“I know of no other book that holds more promise for the survival and relevance of Buddhism in the modern world.”—Lin Jensen, author of Pavement

”This book is revolutionary! The clear and concise explanations of Buddhist perspectives on rarely approached topics such as sex, war, and money are an inspiration. If you are interested in personal or societal change, this is a book you need to read.”—Noah Levine, author of Dharma Punx

“Loy is a subversive, undermining our cherished opinions and revealing a revolutionary world of human possibility. He describes an emerging Buddhism that speaks to the Western heart and mind and offers hope in a world that has too little. Long live this revolution!”—James Ishmael Ford, author of If You're Lucky, Your Heart Will Break

“David Loy's Money, Sex, War, Karma: Notes for a Buddhist Revolution might have a flashy title, but it is a serious and substantial book that poses real challenges to the reader. Loy argues with conviction that in order to have relevance in the West, the dharma must find the middle way between its many traditional Asian forms and the contemporary Western feel-good consumerism that characterize much of today's spiritualism.”—Buddhadharma

“For Loy, Buddhism is not just some gentle spiritual path; it’s a tool for social criticism and change. But the revolutionary sword cuts both ways, and just as the West needs Buddhism, says Loy, a living, vital Buddhism also needs the West.”—Shambhala Sun

“Loy's thought provoking book has wide appeal: for people not so familiar with Buddhist thought and practice his emphasis is on why this 2500 year old religion is relevant today. For seasoned Buddhist practitioners, the book keeps us from thinking too small. Loy's analysis is a challenge to practice in the world wholeheartedly.”—Mountain Record

“David Loy’s is an urgent and vital voice in the Buddhist world, and his latest work is a passionate and bold survey of some of the big issues that face us individually and collectively. This thoughtful, probing work warrants the attention of anyone interested in creative change on either an individual or social level. I strongly recommend it.”—Western Buddhist Review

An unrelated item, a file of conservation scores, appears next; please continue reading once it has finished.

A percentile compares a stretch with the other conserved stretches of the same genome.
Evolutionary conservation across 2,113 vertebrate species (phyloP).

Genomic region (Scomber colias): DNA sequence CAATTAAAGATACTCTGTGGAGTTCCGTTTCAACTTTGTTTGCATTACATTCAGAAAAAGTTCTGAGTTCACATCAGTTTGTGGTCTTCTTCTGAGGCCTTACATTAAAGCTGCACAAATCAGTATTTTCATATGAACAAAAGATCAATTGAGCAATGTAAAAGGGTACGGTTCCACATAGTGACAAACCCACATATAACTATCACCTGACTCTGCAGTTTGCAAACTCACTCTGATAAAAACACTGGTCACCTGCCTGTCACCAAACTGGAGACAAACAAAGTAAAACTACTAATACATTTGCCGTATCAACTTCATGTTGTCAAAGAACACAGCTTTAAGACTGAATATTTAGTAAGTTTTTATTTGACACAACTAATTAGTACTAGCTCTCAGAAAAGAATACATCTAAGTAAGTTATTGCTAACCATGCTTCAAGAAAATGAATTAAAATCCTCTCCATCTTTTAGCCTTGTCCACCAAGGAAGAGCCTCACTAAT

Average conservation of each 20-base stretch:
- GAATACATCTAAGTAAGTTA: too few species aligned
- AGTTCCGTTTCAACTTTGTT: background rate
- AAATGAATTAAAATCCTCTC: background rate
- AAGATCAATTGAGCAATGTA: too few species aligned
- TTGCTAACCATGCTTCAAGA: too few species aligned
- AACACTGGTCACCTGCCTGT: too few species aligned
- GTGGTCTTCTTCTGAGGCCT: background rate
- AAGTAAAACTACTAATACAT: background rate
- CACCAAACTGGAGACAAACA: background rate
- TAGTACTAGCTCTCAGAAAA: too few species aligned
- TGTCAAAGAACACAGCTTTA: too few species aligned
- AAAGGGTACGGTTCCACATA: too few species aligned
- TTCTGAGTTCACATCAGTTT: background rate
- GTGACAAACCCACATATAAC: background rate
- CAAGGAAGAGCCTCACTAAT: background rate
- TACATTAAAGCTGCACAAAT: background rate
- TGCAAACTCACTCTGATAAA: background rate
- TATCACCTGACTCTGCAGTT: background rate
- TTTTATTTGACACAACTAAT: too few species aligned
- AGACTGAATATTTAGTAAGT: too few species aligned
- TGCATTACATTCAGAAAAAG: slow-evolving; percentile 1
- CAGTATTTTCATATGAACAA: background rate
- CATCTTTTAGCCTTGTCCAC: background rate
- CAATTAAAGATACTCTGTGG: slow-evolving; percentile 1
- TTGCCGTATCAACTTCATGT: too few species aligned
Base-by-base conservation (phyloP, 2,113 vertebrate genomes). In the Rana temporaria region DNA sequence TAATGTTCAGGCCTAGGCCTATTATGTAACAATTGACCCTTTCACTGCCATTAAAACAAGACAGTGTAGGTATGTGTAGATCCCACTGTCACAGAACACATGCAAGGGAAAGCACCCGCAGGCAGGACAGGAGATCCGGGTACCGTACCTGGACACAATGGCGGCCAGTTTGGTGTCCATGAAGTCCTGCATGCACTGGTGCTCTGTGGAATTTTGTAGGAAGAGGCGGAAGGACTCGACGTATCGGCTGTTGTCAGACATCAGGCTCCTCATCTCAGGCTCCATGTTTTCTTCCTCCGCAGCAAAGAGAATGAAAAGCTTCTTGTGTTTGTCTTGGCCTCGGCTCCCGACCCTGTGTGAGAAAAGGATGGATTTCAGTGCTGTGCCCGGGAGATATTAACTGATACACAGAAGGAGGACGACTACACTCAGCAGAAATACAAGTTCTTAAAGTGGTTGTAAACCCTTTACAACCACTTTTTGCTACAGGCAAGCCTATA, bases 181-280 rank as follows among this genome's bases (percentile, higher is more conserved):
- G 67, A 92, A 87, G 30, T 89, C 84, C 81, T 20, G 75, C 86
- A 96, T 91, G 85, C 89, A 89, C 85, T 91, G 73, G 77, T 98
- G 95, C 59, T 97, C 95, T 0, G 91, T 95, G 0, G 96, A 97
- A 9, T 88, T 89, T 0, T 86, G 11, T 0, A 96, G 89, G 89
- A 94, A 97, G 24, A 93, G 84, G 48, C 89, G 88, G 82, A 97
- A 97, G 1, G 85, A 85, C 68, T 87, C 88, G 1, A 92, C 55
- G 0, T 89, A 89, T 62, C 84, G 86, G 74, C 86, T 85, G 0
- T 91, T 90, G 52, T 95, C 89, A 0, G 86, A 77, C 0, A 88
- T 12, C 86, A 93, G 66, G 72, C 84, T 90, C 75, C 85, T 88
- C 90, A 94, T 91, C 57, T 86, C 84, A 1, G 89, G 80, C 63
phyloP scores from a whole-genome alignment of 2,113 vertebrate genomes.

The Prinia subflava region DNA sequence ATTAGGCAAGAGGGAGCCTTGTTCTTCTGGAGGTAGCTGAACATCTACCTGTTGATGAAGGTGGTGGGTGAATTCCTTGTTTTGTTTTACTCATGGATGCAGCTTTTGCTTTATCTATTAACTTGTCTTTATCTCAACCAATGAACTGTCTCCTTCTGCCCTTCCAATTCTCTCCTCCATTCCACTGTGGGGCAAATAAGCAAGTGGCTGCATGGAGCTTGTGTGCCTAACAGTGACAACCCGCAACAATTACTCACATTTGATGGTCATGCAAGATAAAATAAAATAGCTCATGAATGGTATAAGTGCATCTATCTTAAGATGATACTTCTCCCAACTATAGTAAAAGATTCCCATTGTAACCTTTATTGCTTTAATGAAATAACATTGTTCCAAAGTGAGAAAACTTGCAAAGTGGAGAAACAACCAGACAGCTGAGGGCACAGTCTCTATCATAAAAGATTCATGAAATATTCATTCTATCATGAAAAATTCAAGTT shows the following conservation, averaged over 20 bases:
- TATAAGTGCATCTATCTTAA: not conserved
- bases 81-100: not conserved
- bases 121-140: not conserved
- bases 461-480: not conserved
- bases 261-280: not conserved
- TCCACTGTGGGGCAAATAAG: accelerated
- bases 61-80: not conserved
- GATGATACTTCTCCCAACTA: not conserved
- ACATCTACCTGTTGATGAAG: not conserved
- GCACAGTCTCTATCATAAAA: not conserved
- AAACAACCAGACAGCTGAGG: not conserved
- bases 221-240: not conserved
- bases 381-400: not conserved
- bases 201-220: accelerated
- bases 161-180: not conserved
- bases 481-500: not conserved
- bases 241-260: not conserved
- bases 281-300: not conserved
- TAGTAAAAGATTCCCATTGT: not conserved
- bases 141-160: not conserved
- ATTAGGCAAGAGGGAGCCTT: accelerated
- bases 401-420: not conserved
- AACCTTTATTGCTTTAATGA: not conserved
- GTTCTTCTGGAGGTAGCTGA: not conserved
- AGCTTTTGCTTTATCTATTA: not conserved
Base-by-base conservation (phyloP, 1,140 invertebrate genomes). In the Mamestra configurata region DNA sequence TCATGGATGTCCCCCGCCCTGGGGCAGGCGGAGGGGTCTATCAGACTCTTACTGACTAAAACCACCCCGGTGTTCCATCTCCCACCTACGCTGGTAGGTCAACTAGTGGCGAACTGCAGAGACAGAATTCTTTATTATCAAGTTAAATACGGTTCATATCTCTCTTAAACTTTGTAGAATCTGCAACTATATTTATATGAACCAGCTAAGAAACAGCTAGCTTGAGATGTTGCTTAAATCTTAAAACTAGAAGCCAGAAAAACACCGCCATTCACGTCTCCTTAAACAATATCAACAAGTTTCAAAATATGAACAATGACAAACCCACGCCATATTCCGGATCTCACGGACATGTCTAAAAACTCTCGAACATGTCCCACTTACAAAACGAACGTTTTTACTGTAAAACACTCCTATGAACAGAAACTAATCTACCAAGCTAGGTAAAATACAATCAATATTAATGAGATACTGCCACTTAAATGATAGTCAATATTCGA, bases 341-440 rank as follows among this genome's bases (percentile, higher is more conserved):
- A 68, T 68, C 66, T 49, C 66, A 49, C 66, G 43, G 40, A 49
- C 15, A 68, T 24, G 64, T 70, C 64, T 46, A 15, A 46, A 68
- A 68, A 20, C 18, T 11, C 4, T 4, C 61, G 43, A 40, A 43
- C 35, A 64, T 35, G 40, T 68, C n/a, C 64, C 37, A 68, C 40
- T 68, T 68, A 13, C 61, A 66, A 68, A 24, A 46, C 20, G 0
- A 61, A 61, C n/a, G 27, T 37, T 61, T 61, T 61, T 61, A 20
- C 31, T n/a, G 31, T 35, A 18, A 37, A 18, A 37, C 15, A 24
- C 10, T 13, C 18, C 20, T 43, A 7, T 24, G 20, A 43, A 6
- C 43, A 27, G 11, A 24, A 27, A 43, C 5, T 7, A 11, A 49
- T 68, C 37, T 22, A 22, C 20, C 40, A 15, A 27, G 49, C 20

“Direct, articulate, and profound. David R. Loy succinctly analyzes primary areas of our collective modern entanglements with suffering: consumerism, money values, ecological collapse, sexuality, relationships, time, language, identity, godlessness and the commodification of consciousness. In each case he brings to bear the core teachings of the Buddha in profound, up-to-date reflections on our collective situation.”—Inquiring Mind

Library Journal

Loy (ethics, religion, & society, Xavier Univ.; The Great Awakening) would have us believe that Buddhism is better than sex. Or money. Or fame. Well, perhaps it's not exactly better, but, as Loy points out in this provocative look at contemporary America, Buddhism does offer us a way of better understanding why the things we pursue so fervently ultimately leave us unfulfilled. The book's title and its frivolous chapter headings (e.g., "How To Drive Your Karma") belie the seriousness of the text, which is never less than clear in dealing with obscure concepts and in urging an engaged Buddhist response to the difficulties of modern life. There is some repetition of ideas since many of the essays here first appeared as independent pieces in various publications, but for the most part, this repetition helps to reinforce what's being said. Offering non-Buddhists a stimulating framework for dealing with the perception of an emptiness in our secularized times and Buddhists a kick in the pants that disallows the concept of Buddhist practice as irresponsible, irrelevant, and inconsistent with the heart of the teachings, this thoroughly modern take on our contemporary situation deserves a wide reading. Recommended for all collections.
—Mark Woodhouse

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Product Details

ISBN-13:
9780861715589
Publisher:
Wisdom Publications MA
Publication date:
02/28/2008
Pages:
176
Sales rank:
546,228
Product dimensions:
5.90(w) x 8.80(h) x 0.60(d)